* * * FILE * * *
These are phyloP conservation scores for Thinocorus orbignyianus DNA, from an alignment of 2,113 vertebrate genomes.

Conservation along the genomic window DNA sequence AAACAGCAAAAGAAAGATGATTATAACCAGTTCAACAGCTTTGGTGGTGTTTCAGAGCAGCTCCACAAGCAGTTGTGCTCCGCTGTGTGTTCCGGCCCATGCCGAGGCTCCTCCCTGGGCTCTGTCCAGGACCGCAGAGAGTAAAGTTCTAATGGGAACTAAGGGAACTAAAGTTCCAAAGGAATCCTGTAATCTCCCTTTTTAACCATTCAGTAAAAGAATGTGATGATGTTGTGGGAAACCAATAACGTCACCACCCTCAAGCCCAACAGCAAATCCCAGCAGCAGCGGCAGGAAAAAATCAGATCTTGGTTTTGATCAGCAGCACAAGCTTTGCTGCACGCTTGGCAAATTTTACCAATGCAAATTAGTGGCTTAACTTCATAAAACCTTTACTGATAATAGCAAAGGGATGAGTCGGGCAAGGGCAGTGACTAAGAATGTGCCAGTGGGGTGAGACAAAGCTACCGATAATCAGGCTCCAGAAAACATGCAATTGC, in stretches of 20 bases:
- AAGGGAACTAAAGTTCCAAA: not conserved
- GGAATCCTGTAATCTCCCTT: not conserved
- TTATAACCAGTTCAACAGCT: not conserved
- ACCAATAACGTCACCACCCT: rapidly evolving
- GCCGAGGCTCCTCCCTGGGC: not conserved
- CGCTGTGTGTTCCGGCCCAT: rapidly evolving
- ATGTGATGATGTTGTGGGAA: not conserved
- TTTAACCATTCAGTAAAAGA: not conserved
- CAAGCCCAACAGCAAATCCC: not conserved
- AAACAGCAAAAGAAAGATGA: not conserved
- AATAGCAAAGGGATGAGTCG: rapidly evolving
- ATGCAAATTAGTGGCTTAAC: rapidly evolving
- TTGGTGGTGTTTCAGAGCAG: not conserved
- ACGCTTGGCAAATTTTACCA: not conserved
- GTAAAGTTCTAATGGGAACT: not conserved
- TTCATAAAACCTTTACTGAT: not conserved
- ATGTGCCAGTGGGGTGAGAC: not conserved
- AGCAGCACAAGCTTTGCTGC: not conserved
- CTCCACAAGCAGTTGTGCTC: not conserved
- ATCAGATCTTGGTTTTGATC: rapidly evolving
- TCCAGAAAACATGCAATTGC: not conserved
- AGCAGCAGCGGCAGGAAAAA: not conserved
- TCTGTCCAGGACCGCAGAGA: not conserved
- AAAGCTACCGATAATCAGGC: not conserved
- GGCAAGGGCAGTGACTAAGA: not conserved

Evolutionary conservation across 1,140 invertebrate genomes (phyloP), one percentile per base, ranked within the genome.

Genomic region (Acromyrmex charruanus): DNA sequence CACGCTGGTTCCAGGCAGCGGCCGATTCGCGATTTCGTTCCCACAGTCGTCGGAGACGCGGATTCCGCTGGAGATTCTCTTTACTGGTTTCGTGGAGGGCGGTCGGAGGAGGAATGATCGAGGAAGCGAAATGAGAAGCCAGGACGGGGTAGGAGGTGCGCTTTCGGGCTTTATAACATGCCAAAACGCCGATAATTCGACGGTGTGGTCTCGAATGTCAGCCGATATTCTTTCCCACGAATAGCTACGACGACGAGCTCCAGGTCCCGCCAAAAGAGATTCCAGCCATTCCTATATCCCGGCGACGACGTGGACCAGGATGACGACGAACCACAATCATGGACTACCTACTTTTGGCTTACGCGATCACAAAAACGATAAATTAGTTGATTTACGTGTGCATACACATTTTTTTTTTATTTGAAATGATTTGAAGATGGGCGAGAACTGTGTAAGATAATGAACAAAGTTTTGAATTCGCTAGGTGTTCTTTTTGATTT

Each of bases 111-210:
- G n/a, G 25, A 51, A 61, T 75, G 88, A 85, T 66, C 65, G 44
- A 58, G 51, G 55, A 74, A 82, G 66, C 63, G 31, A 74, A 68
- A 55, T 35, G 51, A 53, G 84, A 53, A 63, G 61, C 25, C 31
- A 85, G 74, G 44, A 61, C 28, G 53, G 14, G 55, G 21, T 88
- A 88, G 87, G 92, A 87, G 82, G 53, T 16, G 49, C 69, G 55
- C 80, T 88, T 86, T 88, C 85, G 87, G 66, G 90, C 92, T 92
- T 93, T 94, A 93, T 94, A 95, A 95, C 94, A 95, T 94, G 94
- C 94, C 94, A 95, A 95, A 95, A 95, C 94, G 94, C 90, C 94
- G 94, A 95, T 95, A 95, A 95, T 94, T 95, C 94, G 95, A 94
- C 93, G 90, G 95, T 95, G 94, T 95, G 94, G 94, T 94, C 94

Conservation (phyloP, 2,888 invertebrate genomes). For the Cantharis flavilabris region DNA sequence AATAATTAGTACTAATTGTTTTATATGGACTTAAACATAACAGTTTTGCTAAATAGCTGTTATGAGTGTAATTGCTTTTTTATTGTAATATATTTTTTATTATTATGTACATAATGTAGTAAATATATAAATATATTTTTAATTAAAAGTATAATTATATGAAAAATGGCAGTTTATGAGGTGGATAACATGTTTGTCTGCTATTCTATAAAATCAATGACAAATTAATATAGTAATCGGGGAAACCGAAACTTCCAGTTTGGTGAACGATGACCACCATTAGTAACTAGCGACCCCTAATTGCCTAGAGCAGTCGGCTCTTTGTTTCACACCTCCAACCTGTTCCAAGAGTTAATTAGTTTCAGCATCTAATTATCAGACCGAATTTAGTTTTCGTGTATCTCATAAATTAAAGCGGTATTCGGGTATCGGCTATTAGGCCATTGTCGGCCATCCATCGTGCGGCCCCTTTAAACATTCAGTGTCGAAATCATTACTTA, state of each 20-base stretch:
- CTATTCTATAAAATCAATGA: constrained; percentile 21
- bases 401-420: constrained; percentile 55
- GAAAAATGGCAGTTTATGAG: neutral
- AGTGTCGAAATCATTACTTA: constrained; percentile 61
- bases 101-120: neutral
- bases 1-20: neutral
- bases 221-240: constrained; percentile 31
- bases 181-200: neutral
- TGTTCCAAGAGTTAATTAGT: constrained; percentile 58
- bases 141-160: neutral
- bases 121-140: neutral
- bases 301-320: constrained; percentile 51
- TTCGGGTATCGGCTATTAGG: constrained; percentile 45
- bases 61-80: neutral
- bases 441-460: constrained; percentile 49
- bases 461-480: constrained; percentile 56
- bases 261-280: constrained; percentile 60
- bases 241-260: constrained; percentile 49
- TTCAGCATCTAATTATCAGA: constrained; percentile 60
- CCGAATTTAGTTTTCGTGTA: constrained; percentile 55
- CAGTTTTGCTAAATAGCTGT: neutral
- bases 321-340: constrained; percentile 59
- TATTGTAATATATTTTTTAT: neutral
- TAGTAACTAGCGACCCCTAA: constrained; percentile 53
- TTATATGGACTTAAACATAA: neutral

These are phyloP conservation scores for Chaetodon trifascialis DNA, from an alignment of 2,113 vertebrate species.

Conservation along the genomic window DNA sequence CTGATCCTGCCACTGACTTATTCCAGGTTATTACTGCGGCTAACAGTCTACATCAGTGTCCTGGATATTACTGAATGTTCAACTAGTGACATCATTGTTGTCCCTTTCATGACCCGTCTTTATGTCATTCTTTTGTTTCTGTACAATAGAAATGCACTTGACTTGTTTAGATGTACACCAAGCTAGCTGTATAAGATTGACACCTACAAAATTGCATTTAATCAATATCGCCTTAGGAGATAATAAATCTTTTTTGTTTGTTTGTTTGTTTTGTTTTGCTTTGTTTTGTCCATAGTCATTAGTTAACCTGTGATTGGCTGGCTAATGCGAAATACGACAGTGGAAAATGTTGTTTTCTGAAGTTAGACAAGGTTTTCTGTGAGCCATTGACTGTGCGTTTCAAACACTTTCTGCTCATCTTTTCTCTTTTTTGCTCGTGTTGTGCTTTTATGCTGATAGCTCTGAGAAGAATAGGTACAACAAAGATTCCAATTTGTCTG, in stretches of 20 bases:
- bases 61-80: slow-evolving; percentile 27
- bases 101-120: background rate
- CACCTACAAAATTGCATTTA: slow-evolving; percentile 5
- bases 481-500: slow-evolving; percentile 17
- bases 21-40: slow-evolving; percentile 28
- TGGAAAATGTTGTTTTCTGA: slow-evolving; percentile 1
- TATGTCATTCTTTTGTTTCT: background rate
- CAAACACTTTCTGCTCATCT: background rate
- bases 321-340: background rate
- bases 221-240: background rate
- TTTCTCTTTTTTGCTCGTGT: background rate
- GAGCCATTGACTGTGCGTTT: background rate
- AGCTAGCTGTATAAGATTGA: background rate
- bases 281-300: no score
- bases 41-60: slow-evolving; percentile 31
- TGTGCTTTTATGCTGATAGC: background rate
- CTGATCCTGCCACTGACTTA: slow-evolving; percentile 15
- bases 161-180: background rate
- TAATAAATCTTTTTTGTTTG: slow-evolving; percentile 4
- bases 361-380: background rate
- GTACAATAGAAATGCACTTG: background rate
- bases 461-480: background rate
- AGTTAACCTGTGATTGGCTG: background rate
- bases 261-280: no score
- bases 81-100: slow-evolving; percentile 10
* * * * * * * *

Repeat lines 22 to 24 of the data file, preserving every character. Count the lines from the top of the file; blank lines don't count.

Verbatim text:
- ATCAGATCTTGGTTTTGATC: rapidly evolving
- TCCAGAAAACATGCAATTGC: not conserved
- AGCAGCAGCGGCAGGAAAAA: not conserved